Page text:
The Insighter is a monthly column from the minds who bring you The SPM American Health & Life Study, the first study of its kind that profiles how various life choices and behaviors influence healthcare decisions. From a nationally representative sample of 4,000 adults, the study includes over 1,000 items that enable our insights team to dive deep into the specifics of who your consumer is and why they make their decisions.

As healthcare becomes increasingly competitive, more and more hospitals and health networks are seeking to obtain, and then capitalize on, their awards, rankings or designations. These recognitions are a tremendous source or pride to an organization’s employees and can act as motivators for continual operation and improvement.

Awards, rankings, and designations have also been marketed heavily as a way to win over prospective patients and to keep current patients loyal. And those marketing efforts are gaining traction.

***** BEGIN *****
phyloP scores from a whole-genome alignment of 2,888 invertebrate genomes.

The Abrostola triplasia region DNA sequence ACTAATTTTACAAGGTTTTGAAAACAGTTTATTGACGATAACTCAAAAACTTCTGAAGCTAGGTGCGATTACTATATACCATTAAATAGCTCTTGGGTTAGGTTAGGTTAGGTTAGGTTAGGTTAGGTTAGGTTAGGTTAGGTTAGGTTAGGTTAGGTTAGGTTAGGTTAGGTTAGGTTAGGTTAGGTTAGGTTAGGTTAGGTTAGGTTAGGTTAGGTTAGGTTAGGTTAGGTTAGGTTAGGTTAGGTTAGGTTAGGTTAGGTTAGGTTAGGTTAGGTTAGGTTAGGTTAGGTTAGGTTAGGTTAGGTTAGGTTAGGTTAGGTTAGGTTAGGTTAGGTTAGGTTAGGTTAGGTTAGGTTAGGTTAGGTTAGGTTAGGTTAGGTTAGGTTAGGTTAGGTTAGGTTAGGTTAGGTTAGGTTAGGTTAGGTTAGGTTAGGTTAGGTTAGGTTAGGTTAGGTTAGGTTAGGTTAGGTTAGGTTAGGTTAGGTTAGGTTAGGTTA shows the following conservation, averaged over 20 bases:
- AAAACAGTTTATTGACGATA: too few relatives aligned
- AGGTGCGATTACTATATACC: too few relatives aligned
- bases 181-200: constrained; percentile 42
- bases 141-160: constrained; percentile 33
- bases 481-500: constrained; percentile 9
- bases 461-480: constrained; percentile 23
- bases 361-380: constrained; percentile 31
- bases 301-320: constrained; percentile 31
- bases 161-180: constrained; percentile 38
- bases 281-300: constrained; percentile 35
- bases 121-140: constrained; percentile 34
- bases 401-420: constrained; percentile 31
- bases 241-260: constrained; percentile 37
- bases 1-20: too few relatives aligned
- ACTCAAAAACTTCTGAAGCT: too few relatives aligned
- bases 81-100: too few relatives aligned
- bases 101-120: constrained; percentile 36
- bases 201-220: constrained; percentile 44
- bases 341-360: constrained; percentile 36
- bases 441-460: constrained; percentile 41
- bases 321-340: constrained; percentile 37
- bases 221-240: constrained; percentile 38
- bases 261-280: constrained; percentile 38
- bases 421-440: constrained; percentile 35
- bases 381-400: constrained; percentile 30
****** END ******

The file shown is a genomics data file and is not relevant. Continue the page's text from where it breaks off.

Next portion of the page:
Since 2010, awareness of 11 major awards, rankings and designations investigated in the SPMSM American Health & Life Study are up by an average of 7.5 percentage points.

Of particular importance, the likelihood to use an award, ranking or designation a person has heard of has jumped an average of 10-20 percentage points over the last eight years.

However, amidst the rise of awards, rankings and designations in marketing, a sobering truth remains: nearly half the respondents in both 2010 and in information-rich 2018 feel “there is no easy way to find a good hospital” and “there is no easy way to find a good doctor.”

So, when marketing your award, ranking or designation, making things easier—and ultimately more useful—for consumers requires specificity. It is not sufficient to simply inform consumers that you are a recipient of an award, ranking or designation. You need to convey to consumers why you have earned that recognition and make sure the consumer knows “what’s in it for me.” Otherwise, your eyes may be the only ones on that prize you worked so hard for.


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